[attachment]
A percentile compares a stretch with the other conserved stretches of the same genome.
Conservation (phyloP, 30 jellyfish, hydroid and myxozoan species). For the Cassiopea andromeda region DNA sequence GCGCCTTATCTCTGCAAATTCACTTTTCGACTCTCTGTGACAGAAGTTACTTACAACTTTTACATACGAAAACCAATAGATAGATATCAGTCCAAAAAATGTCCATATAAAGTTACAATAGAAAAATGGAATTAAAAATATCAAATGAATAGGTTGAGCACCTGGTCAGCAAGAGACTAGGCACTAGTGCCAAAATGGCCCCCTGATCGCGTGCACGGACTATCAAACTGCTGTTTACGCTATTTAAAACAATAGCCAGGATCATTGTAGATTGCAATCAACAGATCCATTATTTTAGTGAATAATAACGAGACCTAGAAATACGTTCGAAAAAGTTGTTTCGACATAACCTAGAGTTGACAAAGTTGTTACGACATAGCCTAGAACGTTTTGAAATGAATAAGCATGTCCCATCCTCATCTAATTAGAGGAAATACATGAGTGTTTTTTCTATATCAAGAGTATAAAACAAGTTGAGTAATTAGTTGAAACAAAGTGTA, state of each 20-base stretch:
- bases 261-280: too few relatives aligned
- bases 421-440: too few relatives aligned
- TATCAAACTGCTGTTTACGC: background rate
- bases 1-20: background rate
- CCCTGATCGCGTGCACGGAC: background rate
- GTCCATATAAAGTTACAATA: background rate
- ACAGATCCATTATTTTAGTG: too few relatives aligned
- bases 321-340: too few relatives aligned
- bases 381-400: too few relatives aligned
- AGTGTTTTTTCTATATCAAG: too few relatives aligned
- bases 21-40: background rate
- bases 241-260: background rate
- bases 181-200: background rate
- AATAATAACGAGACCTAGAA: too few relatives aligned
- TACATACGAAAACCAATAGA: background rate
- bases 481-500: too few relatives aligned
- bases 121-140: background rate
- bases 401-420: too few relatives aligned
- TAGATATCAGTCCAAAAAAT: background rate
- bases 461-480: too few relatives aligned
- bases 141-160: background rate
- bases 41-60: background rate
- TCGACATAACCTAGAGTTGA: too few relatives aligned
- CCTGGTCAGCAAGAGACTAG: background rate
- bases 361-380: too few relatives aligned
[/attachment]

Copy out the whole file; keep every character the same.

A percentile compares a stretch with the other conserved stretches of the same genome.
Conservation (phyloP, 30 jellyfish, hydroid and myxozoan species). For the Cassiopea andromeda region DNA sequence GCGCCTTATCTCTGCAAATTCACTTTTCGACTCTCTGTGACAGAAGTTACTTACAACTTTTACATACGAAAACCAATAGATAGATATCAGTCCAAAAAATGTCCATATAAAGTTACAATAGAAAAATGGAATTAAAAATATCAAATGAATAGGTTGAGCACCTGGTCAGCAAGAGACTAGGCACTAGTGCCAAAATGGCCCCCTGATCGCGTGCACGGACTATCAAACTGCTGTTTACGCTATTTAAAACAATAGCCAGGATCATTGTAGATTGCAATCAACAGATCCATTATTTTAGTGAATAATAACGAGACCTAGAAATACGTTCGAAAAAGTTGTTTCGACATAACCTAGAGTTGACAAAGTTGTTACGACATAGCCTAGAACGTTTTGAAATGAATAAGCATGTCCCATCCTCATCTAATTAGAGGAAATACATGAGTGTTTTTTCTATATCAAGAGTATAAAACAAGTTGAGTAATTAGTTGAAACAAAGTGTA, state of each 20-base stretch:
- bases 261-280: too few relatives aligned
- bases 421-440: too few relatives aligned
- TATCAAACTGCTGTTTACGC: background rate
- bases 1-20: background rate
- CCCTGATCGCGTGCACGGAC: background rate
- GTCCATATAAAGTTACAATA: background rate
- ACAGATCCATTATTTTAGTG: too few relatives aligned
- bases 321-340: too few relatives aligned
- bases 381-400: too few relatives aligned
- AGTGTTTTTTCTATATCAAG: too few relatives aligned
- bases 21-40: background rate
- bases 241-260: background rate
- bases 181-200: background rate
- AATAATAACGAGACCTAGAA: too few relatives aligned
- TACATACGAAAACCAATAGA: background rate
- bases 481-500: too few relatives aligned
- bases 121-140: background rate
- bases 401-420: too few relatives aligned
- TAGATATCAGTCCAAAAAAT: background rate
- bases 461-480: too few relatives aligned
- bases 141-160: background rate
- bases 41-60: background rate
- TCGACATAACCTAGAGTTGA: too few relatives aligned
- CCTGGTCAGCAAGAGACTAG: background rate
- bases 361-380: too few relatives aligned